Donna Distefano’s “The Love That Moves the Sun and the Other Stars” Ring

“I created a one-of-a-kind ring inspired by Dante’s The Divine Comedy, Paradiso, Canto 33, The Final Vision. I’ve studied The Divine Comedy in both English and Italian and have always loved the way the poem combines so many seemingly disparate elements: mythology, realism, love, judgment, geometry, and astronomy to name a few. In Canto 33, Dante faces God and sees ‘the Love that moves the sun and the other stars.’ It is the moment when his life on earth intersects with his life outside of this earth.”   –Donna Distefano

The ring, which features pieces of actual meteorite, was featured in the exhibit “Out of this World: Jewelry in the Space Age” at the Tellus Science Museum in Cartersville, Georgia (November 7, 2020 – October 24, 2021). In Style magazine did a piece on it, too (see image below).

See also our previous post on Distefano’s “Elixir of Love” ring.

Contributed by Donna Distefano

Martha Beck, The Way of Integrity (2021)

“In The Way of Integrity, Beck presents a four-stage process that anyone can use to find integrity, and with it, a sense of purpose, emotional healing, and a life free of mental suffering. Much of what plagues us—people pleasing, staying in stale relationships, negative habits—all point to what happens when we are out of touch with what truly makes us feel whole.

“Inspired by The Divine Comedy, Beck uses Dante’s classic hero’s journey as a framework to break down the process of attaining personal integrity into small, manageable steps. She shows how to read our internal signals that lead us towards our true path, and to recognize what we actually yearn for versus what our culture sells us.

“With techniques tested on hundreds of her clients, Beck brings her expertise as a social scientist, life coach and human being to help readers to uncover what integrity looks like in their own lives. She takes us on a spiritual adventure that not only will change the direction of our lives, but bring us to a place of genuine happiness.”   —marthabeck.com

Adam Roberts, Purgatory Mount (2021)

“An interstellar craft is decelerating after its century-long voyage. Its destination is V538 Aurigae, a now-empty planet dominated by one gigantic megastructure, a conical mountain of such height that its summit is high above the atmosphere. The ship’s crew of five hope to discover how the long-departed builders made such a colossal thing, and why: a space elevator? a temple? a work of art? Its resemblance to the mountain of purgatory lead the crew to call this world Dante.

“In our near future, the United States is falling apart. A neurotoxin has interfered with the memory function of many of the population, leaving them reliant on their phones as makeshift memory prostheses. But life goes on. For Ottoline Barragão, a regular kid juggling school and her friends and her beehives in the back garden, things are about to get very dangerous, chased across the north-east by competing groups, each willing to do whatever it takes to get inside Ottoline’s private network and recover the secret inside.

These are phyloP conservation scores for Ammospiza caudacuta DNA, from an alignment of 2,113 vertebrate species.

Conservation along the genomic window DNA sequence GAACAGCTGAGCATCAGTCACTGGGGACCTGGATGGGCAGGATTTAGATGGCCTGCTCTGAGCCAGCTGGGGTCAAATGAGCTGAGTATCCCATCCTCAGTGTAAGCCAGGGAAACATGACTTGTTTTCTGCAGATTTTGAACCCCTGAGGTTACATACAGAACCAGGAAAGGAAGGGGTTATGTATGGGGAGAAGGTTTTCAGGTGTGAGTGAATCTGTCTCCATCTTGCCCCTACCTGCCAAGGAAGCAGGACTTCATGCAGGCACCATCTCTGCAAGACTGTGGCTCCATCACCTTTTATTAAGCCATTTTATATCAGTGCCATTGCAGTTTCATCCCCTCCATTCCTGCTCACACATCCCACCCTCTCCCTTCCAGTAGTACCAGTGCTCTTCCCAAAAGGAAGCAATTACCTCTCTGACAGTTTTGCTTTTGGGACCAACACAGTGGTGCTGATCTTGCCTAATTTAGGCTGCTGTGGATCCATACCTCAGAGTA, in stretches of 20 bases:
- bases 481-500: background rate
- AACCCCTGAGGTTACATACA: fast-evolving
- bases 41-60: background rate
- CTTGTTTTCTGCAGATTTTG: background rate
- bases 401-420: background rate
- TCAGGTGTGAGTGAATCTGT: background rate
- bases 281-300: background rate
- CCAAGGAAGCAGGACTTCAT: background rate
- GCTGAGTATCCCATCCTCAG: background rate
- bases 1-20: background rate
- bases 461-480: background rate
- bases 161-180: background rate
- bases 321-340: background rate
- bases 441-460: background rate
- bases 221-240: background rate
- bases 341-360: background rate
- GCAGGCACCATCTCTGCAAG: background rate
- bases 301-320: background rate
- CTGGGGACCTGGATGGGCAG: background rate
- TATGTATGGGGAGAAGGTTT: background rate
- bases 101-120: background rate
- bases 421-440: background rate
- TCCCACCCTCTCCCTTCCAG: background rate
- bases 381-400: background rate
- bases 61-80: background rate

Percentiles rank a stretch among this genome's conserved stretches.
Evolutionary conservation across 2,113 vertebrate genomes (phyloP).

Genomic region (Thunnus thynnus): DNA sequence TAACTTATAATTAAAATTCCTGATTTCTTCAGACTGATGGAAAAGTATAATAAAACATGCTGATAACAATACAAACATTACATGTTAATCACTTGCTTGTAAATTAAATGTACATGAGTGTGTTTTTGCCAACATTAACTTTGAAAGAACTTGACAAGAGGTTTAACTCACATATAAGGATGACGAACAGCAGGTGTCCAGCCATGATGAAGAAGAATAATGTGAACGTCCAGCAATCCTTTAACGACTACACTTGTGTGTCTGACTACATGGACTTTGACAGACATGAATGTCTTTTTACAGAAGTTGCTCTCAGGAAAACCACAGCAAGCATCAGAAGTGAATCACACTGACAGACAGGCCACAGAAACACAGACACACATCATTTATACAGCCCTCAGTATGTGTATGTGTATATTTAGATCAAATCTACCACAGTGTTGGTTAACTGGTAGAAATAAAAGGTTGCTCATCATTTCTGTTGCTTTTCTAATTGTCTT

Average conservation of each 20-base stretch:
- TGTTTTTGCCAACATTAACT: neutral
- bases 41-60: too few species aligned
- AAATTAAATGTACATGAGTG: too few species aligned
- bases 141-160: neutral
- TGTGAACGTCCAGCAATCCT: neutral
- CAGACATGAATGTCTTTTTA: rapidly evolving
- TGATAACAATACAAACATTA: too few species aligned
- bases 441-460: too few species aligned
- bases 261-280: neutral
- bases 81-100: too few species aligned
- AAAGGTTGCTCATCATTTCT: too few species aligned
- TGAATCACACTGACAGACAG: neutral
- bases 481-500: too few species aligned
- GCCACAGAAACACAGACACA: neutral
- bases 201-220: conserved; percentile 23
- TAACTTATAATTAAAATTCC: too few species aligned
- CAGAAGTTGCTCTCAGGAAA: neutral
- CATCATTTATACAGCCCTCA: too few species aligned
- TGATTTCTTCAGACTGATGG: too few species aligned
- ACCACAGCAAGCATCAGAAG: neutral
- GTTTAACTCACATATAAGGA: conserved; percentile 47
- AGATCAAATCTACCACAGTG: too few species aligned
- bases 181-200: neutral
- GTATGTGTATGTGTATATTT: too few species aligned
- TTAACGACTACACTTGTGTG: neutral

“Purgatory Mount, Adam Roberts’s first SF novel for three years, combines wry space opera and a fast-paced thriller in equal measure. It is a novel about memory and atonement, about exploration and passion, and like all of Roberts’s novels it’s not quite like anything else.”    —Amazon

Seth Steinzor, In Dante’s Wake (3 volumes)

In Dante’s Wake is a journey in poetry through the moral universe, from blinkered evil to heaven’s networks by way of the muddled-up places in between.

“Once Was Lost, the third and final volume of the trilogy, finds heaven on a North Atlantic beach, beginning with a breakfast of fried claims at sunrise, moving through encounters with people whose lives have been a blessing to humanity, and ending in a series of visions of psychedelic strangeness and power.”   —Seth Steinzor’s Website

Fomite Press published Steinzor’s Once Was Lost on June 18, 2021. Each of the three volumes of In Dante’s Wake revisits one canticle of Dante’s CommediaTo Join the Lost (Hell), Among the Lost (Purgatory), and Once Was Lost (Paradise). See our previous post of Steinzor’s To Join the Lost here.

Contributed by Seth Steinzor

Garry Wills, “The Bishops Are Wrong About Biden—and Abortion” (June 27, 2021)

“What is the worst crime a society can commit? Some people (I among them) would say the Holocaust, the cold methodical murder of six million people just for being Jews.

“But some Catholics and evangelicals say they know of an even greater crime — the deliberate killing of untold millions of unborn babies by abortion. They have determined that a fetus is a person and abortion is therefore murder. This is a crime of such magnitude that some Catholic bishops are trying to deny the reception of Holy Communion by the president of the United States for not working to prevent it.

“No one told Dante that this was the worst crime, or he would have put abortionists, not Judas, in the deepest frozen depths of his Inferno. But in fact he does not put abortionists anywhere in the eight fiery tiers above the deepest one of his Hell.” [. . .]   –Garry Wills, “The Bishops Are Wrong About Biden—and Abortion,” New York Times (June 27, 2021)

Read the rest of Wills’s opinion piece at the New York Times.